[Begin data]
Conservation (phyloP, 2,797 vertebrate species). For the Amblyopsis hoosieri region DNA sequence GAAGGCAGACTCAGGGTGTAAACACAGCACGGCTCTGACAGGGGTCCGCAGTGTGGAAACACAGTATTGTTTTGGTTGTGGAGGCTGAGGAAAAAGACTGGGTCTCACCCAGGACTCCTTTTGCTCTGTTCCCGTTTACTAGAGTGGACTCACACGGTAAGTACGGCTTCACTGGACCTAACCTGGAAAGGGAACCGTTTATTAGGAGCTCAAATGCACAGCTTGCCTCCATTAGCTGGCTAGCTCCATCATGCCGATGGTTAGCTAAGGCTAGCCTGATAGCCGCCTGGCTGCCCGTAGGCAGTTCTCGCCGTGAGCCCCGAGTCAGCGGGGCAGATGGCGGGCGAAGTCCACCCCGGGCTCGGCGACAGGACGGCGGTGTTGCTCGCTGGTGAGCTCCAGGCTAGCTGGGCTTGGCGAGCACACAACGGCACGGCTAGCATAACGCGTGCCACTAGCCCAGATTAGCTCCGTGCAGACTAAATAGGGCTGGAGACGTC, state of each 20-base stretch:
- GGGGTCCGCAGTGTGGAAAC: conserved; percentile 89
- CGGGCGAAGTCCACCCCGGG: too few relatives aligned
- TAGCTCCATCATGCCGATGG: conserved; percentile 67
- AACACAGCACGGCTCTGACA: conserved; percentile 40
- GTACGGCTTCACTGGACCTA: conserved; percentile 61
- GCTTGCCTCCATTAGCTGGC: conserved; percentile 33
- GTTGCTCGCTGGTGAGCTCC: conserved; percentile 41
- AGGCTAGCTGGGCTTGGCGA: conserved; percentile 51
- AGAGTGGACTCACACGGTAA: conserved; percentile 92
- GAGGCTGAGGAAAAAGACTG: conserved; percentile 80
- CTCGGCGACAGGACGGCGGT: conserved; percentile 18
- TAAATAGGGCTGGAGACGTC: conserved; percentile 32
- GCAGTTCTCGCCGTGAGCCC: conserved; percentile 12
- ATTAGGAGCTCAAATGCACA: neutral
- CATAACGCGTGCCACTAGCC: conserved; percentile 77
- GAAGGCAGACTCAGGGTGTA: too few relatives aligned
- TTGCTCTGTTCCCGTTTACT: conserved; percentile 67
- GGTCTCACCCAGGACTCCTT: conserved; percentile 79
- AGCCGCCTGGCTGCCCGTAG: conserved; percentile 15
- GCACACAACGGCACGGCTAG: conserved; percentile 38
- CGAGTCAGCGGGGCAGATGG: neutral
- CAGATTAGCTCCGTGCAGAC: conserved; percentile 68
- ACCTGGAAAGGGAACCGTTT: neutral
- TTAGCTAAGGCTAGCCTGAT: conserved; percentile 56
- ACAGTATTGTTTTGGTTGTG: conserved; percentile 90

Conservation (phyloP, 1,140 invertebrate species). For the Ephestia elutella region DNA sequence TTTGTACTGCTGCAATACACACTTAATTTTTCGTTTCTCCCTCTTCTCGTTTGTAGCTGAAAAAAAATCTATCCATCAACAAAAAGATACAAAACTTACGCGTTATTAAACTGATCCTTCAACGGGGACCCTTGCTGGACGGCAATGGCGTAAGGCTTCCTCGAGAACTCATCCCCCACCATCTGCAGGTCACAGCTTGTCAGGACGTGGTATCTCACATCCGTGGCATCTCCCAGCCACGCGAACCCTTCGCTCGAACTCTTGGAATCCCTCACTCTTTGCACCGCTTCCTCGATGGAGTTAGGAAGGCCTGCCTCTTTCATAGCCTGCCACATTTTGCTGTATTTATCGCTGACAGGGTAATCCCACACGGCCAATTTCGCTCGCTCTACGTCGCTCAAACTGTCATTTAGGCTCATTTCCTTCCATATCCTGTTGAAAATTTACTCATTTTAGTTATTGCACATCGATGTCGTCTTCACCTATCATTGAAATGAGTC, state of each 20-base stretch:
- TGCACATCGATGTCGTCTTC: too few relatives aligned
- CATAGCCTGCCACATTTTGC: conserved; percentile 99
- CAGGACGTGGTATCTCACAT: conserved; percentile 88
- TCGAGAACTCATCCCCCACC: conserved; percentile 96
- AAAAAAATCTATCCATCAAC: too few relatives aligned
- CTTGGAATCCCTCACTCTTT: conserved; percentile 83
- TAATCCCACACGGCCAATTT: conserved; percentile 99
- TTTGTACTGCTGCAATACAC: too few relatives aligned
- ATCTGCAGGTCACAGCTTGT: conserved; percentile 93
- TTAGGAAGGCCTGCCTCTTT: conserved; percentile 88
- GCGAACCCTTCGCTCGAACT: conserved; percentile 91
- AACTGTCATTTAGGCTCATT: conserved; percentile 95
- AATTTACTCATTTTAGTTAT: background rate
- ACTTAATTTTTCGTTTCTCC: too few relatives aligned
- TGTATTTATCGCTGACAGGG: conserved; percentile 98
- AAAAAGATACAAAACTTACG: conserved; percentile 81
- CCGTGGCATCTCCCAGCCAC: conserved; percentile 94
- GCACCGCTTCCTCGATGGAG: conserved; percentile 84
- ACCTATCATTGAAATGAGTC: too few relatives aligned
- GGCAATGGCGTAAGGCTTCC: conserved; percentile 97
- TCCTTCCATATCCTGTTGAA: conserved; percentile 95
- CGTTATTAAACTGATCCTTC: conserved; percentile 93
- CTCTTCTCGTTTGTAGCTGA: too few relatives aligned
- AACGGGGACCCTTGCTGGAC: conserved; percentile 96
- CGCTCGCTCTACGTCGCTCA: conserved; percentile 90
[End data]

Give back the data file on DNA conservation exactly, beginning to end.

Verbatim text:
Conservation (phyloP, 2,797 vertebrate species). For the Amblyopsis hoosieri region DNA sequence GAAGGCAGACTCAGGGTGTAAACACAGCACGGCTCTGACAGGGGTCCGCAGTGTGGAAACACAGTATTGTTTTGGTTGTGGAGGCTGAGGAAAAAGACTGGGTCTCACCCAGGACTCCTTTTGCTCTGTTCCCGTTTACTAGAGTGGACTCACACGGTAAGTACGGCTTCACTGGACCTAACCTGGAAAGGGAACCGTTTATTAGGAGCTCAAATGCACAGCTTGCCTCCATTAGCTGGCTAGCTCCATCATGCCGATGGTTAGCTAAGGCTAGCCTGATAGCCGCCTGGCTGCCCGTAGGCAGTTCTCGCCGTGAGCCCCGAGTCAGCGGGGCAGATGGCGGGCGAAGTCCACCCCGGGCTCGGCGACAGGACGGCGGTGTTGCTCGCTGGTGAGCTCCAGGCTAGCTGGGCTTGGCGAGCACACAACGGCACGGCTAGCATAACGCGTGCCACTAGCCCAGATTAGCTCCGTGCAGACTAAATAGGGCTGGAGACGTC, state of each 20-base stretch:
- GGGGTCCGCAGTGTGGAAAC: conserved; percentile 89
- CGGGCGAAGTCCACCCCGGG: too few relatives aligned
- TAGCTCCATCATGCCGATGG: conserved; percentile 67
- AACACAGCACGGCTCTGACA: conserved; percentile 40
- GTACGGCTTCACTGGACCTA: conserved; percentile 61
- GCTTGCCTCCATTAGCTGGC: conserved; percentile 33
- GTTGCTCGCTGGTGAGCTCC: conserved; percentile 41
- AGGCTAGCTGGGCTTGGCGA: conserved; percentile 51
- AGAGTGGACTCACACGGTAA: conserved; percentile 92
- GAGGCTGAGGAAAAAGACTG: conserved; percentile 80
- CTCGGCGACAGGACGGCGGT: conserved; percentile 18
- TAAATAGGGCTGGAGACGTC: conserved; percentile 32
- GCAGTTCTCGCCGTGAGCCC: conserved; percentile 12
- ATTAGGAGCTCAAATGCACA: neutral
- CATAACGCGTGCCACTAGCC: conserved; percentile 77
- GAAGGCAGACTCAGGGTGTA: too few relatives aligned
- TTGCTCTGTTCCCGTTTACT: conserved; percentile 67
- GGTCTCACCCAGGACTCCTT: conserved; percentile 79
- AGCCGCCTGGCTGCCCGTAG: conserved; percentile 15
- GCACACAACGGCACGGCTAG: conserved; percentile 38
- CGAGTCAGCGGGGCAGATGG: neutral
- CAGATTAGCTCCGTGCAGAC: conserved; percentile 68
- ACCTGGAAAGGGAACCGTTT: neutral
- TTAGCTAAGGCTAGCCTGAT: conserved; percentile 56
- ACAGTATTGTTTTGGTTGTG: conserved; percentile 90

Conservation (phyloP, 1,140 invertebrate species). For the Ephestia elutella region DNA sequence TTTGTACTGCTGCAATACACACTTAATTTTTCGTTTCTCCCTCTTCTCGTTTGTAGCTGAAAAAAAATCTATCCATCAACAAAAAGATACAAAACTTACGCGTTATTAAACTGATCCTTCAACGGGGACCCTTGCTGGACGGCAATGGCGTAAGGCTTCCTCGAGAACTCATCCCCCACCATCTGCAGGTCACAGCTTGTCAGGACGTGGTATCTCACATCCGTGGCATCTCCCAGCCACGCGAACCCTTCGCTCGAACTCTTGGAATCCCTCACTCTTTGCACCGCTTCCTCGATGGAGTTAGGAAGGCCTGCCTCTTTCATAGCCTGCCACATTTTGCTGTATTTATCGCTGACAGGGTAATCCCACACGGCCAATTTCGCTCGCTCTACGTCGCTCAAACTGTCATTTAGGCTCATTTCCTTCCATATCCTGTTGAAAATTTACTCATTTTAGTTATTGCACATCGATGTCGTCTTCACCTATCATTGAAATGAGTC, state of each 20-base stretch:
- TGCACATCGATGTCGTCTTC: too few relatives aligned
- CATAGCCTGCCACATTTTGC: conserved; percentile 99
- CAGGACGTGGTATCTCACAT: conserved; percentile 88
- TCGAGAACTCATCCCCCACC: conserved; percentile 96
- AAAAAAATCTATCCATCAAC: too few relatives aligned
- CTTGGAATCCCTCACTCTTT: conserved; percentile 83
- TAATCCCACACGGCCAATTT: conserved; percentile 99
- TTTGTACTGCTGCAATACAC: too few relatives aligned
- ATCTGCAGGTCACAGCTTGT: conserved; percentile 93
- TTAGGAAGGCCTGCCTCTTT: conserved; percentile 88
- GCGAACCCTTCGCTCGAACT: conserved; percentile 91
- AACTGTCATTTAGGCTCATT: conserved; percentile 95
- AATTTACTCATTTTAGTTAT: background rate
- ACTTAATTTTTCGTTTCTCC: too few relatives aligned
- TGTATTTATCGCTGACAGGG: conserved; percentile 98
- AAAAAGATACAAAACTTACG: conserved; percentile 81
- CCGTGGCATCTCCCAGCCAC: conserved; percentile 94
- GCACCGCTTCCTCGATGGAG: conserved; percentile 84
- ACCTATCATTGAAATGAGTC: too few relatives aligned
- GGCAATGGCGTAAGGCTTCC: conserved; percentile 97
- TCCTTCCATATCCTGTTGAA: conserved; percentile 95
- CGTTATTAAACTGATCCTTC: conserved; percentile 93
- CTCTTCTCGTTTGTAGCTGA: too few relatives aligned
- AACGGGGACCCTTGCTGGAC: conserved; percentile 96
- CGCTCGCTCTACGTCGCTCA: conserved; percentile 90